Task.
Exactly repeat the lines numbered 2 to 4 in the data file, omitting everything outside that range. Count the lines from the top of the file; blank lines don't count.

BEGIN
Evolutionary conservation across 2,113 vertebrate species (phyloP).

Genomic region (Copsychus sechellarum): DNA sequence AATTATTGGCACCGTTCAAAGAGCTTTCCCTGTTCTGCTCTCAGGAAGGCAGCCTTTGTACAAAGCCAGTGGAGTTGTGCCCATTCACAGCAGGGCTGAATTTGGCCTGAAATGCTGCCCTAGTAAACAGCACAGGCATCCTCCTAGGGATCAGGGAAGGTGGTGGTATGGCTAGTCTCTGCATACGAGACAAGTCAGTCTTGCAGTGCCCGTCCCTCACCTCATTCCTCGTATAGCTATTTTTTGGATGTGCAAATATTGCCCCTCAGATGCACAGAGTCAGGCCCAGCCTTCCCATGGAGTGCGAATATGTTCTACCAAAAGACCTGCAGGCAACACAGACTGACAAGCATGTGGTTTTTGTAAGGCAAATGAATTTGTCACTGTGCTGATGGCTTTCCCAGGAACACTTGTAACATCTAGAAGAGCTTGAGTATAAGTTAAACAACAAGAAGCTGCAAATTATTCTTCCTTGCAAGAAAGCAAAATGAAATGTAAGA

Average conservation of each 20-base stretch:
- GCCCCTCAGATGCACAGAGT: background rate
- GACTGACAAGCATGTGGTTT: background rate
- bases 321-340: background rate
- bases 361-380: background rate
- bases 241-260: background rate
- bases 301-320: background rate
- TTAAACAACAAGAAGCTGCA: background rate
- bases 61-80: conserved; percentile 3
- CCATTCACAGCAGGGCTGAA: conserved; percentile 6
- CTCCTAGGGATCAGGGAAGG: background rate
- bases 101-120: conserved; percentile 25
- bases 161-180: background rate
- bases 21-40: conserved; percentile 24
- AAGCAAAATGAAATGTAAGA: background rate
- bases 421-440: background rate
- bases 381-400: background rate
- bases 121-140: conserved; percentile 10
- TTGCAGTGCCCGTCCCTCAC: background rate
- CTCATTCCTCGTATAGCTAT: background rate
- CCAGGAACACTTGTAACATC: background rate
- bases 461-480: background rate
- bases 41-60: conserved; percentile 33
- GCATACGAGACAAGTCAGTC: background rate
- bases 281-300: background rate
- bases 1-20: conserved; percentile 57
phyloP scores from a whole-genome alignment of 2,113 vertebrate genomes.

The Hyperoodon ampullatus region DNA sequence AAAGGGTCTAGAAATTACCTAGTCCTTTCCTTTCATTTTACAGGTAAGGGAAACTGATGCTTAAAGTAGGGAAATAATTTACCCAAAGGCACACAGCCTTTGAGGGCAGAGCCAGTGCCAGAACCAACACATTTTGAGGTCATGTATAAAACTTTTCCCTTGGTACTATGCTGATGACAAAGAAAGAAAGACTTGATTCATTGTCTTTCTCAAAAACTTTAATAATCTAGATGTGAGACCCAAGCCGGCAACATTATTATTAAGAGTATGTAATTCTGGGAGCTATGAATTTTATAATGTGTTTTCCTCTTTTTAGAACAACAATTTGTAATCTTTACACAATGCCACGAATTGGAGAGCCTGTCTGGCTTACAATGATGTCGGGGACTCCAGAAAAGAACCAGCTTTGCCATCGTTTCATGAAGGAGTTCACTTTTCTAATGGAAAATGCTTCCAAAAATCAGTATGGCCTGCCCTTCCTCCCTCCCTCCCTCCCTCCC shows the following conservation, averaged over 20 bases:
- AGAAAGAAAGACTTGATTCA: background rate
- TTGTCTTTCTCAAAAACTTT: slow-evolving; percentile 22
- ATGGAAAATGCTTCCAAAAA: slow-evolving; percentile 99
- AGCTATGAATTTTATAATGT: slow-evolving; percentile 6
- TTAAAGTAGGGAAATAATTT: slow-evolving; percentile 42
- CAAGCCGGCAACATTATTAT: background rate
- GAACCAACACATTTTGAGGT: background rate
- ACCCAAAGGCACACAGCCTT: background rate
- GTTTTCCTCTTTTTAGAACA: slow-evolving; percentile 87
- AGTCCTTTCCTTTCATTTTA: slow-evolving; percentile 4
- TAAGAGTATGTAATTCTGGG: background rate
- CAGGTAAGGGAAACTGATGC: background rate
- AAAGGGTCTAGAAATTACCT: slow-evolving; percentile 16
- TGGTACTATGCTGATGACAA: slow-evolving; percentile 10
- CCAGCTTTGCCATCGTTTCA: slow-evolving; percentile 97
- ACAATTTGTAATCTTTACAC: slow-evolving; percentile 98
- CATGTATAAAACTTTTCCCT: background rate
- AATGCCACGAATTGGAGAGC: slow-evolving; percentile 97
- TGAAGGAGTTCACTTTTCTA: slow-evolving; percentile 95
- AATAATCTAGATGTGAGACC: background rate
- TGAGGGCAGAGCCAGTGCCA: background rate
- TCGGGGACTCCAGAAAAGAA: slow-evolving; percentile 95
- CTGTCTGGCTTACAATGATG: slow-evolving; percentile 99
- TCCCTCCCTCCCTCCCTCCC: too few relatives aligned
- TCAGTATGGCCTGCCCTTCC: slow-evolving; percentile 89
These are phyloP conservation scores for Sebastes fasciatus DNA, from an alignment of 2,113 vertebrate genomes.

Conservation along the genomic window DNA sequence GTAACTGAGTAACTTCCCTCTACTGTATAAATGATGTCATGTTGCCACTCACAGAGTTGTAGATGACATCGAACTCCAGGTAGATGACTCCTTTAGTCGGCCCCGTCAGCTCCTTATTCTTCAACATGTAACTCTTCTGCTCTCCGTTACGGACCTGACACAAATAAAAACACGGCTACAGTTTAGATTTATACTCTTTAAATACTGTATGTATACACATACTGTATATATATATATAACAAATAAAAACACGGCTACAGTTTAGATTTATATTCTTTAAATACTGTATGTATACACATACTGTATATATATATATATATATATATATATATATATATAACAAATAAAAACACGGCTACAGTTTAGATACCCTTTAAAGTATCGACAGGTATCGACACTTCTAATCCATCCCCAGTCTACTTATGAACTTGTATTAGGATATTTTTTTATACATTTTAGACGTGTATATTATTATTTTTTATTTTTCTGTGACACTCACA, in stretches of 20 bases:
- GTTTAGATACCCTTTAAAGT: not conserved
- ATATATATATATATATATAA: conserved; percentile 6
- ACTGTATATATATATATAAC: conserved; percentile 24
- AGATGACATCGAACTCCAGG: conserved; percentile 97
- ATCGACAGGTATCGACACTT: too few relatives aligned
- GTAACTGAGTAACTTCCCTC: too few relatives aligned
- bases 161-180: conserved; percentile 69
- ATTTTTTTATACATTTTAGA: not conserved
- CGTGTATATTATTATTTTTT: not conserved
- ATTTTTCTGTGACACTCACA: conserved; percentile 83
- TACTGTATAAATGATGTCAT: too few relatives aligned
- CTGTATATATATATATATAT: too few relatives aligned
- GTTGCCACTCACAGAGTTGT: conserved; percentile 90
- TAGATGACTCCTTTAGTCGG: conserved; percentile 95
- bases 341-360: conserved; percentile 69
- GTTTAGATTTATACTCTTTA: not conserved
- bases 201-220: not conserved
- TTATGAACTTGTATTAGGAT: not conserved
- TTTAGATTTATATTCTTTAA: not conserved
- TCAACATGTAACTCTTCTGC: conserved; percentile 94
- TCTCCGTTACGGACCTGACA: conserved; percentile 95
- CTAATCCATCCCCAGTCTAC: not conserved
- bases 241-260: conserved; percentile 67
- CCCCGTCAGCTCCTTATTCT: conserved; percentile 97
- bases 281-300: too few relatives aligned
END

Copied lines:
Genomic region (Copsychus sechellarum): DNA sequence AATTATTGGCACCGTTCAAAGAGCTTTCCCTGTTCTGCTCTCAGGAAGGCAGCCTTTGTACAAAGCCAGTGGAGTTGTGCCCATTCACAGCAGGGCTGAATTTGGCCTGAAATGCTGCCCTAGTAAACAGCACAGGCATCCTCCTAGGGATCAGGGAAGGTGGTGGTATGGCTAGTCTCTGCATACGAGACAAGTCAGTCTTGCAGTGCCCGTCCCTCACCTCATTCCTCGTATAGCTATTTTTTGGATGTGCAAATATTGCCCCTCAGATGCACAGAGTCAGGCCCAGCCTTCCCATGGAGTGCGAATATGTTCTACCAAAAGACCTGCAGGCAACACAGACTGACAAGCATGTGGTTTTTGTAAGGCAAATGAATTTGTCACTGTGCTGATGGCTTTCCCAGGAACACTTGTAACATCTAGAAGAGCTTGAGTATAAGTTAAACAACAAGAAGCTGCAAATTATTCTTCCTTGCAAGAAAGCAAAATGAAATGTAAGA

Average conservation of each 20-base stretch:
- GCCCCTCAGATGCACAGAGT: background rate